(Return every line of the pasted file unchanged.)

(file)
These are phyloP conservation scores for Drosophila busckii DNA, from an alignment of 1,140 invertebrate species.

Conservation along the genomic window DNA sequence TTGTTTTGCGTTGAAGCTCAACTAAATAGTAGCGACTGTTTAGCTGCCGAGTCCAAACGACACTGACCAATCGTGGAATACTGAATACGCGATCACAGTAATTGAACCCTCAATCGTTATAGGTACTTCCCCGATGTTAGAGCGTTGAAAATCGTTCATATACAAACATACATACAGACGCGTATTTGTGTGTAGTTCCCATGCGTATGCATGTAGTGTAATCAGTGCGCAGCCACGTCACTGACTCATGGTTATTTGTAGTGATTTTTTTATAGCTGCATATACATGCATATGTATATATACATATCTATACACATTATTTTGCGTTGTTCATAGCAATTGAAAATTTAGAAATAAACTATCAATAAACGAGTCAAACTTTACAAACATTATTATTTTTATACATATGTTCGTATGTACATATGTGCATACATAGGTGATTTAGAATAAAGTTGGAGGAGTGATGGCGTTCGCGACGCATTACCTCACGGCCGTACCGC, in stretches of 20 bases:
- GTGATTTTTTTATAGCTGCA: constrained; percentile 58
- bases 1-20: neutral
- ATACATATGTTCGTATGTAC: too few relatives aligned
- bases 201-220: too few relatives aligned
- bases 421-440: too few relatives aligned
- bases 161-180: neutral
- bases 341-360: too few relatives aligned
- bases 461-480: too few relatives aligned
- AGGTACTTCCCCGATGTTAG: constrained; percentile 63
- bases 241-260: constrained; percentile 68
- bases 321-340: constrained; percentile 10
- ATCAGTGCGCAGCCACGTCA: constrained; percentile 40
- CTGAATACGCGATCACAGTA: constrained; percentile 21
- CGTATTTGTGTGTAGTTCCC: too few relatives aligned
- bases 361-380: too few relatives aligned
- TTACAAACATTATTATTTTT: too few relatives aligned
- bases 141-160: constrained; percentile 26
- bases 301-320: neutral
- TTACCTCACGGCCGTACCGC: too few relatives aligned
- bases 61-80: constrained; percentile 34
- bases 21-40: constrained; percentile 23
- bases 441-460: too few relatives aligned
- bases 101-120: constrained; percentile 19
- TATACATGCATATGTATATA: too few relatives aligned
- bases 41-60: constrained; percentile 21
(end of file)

These are phyloP conservation scores for Drosophila busckii DNA, from an alignment of 1,140 invertebrate species.

Conservation along the genomic window DNA sequence TTGTTTTGCGTTGAAGCTCAACTAAATAGTAGCGACTGTTTAGCTGCCGAGTCCAAACGACACTGACCAATCGTGGAATACTGAATACGCGATCACAGTAATTGAACCCTCAATCGTTATAGGTACTTCCCCGATGTTAGAGCGTTGAAAATCGTTCATATACAAACATACATACAGACGCGTATTTGTGTGTAGTTCCCATGCGTATGCATGTAGTGTAATCAGTGCGCAGCCACGTCACTGACTCATGGTTATTTGTAGTGATTTTTTTATAGCTGCATATACATGCATATGTATATATACATATCTATACACATTATTTTGCGTTGTTCATAGCAATTGAAAATTTAGAAATAAACTATCAATAAACGAGTCAAACTTTACAAACATTATTATTTTTATACATATGTTCGTATGTACATATGTGCATACATAGGTGATTTAGAATAAAGTTGGAGGAGTGATGGCGTTCGCGACGCATTACCTCACGGCCGTACCGC, in stretches of 20 bases:
- GTGATTTTTTTATAGCTGCA: constrained; percentile 58
- bases 1-20: neutral
- ATACATATGTTCGTATGTAC: too few relatives aligned
- bases 201-220: too few relatives aligned
- bases 421-440: too few relatives aligned
- bases 161-180: neutral
- bases 341-360: too few relatives aligned
- bases 461-480: too few relatives aligned
- AGGTACTTCCCCGATGTTAG: constrained; percentile 63
- bases 241-260: constrained; percentile 68
- bases 321-340: constrained; percentile 10
- ATCAGTGCGCAGCCACGTCA: constrained; percentile 40
- CTGAATACGCGATCACAGTA: constrained; percentile 21
- CGTATTTGTGTGTAGTTCCC: too few relatives aligned
- bases 361-380: too few relatives aligned
- TTACAAACATTATTATTTTT: too few relatives aligned
- bases 141-160: constrained; percentile 26
- bases 301-320: neutral
- TTACCTCACGGCCGTACCGC: too few relatives aligned
- bases 61-80: constrained; percentile 34
- bases 21-40: constrained; percentile 23
- bases 441-460: too few relatives aligned
- bases 101-120: constrained; percentile 19
- TATACATGCATATGTATATA: too few relatives aligned
- bases 41-60: constrained; percentile 21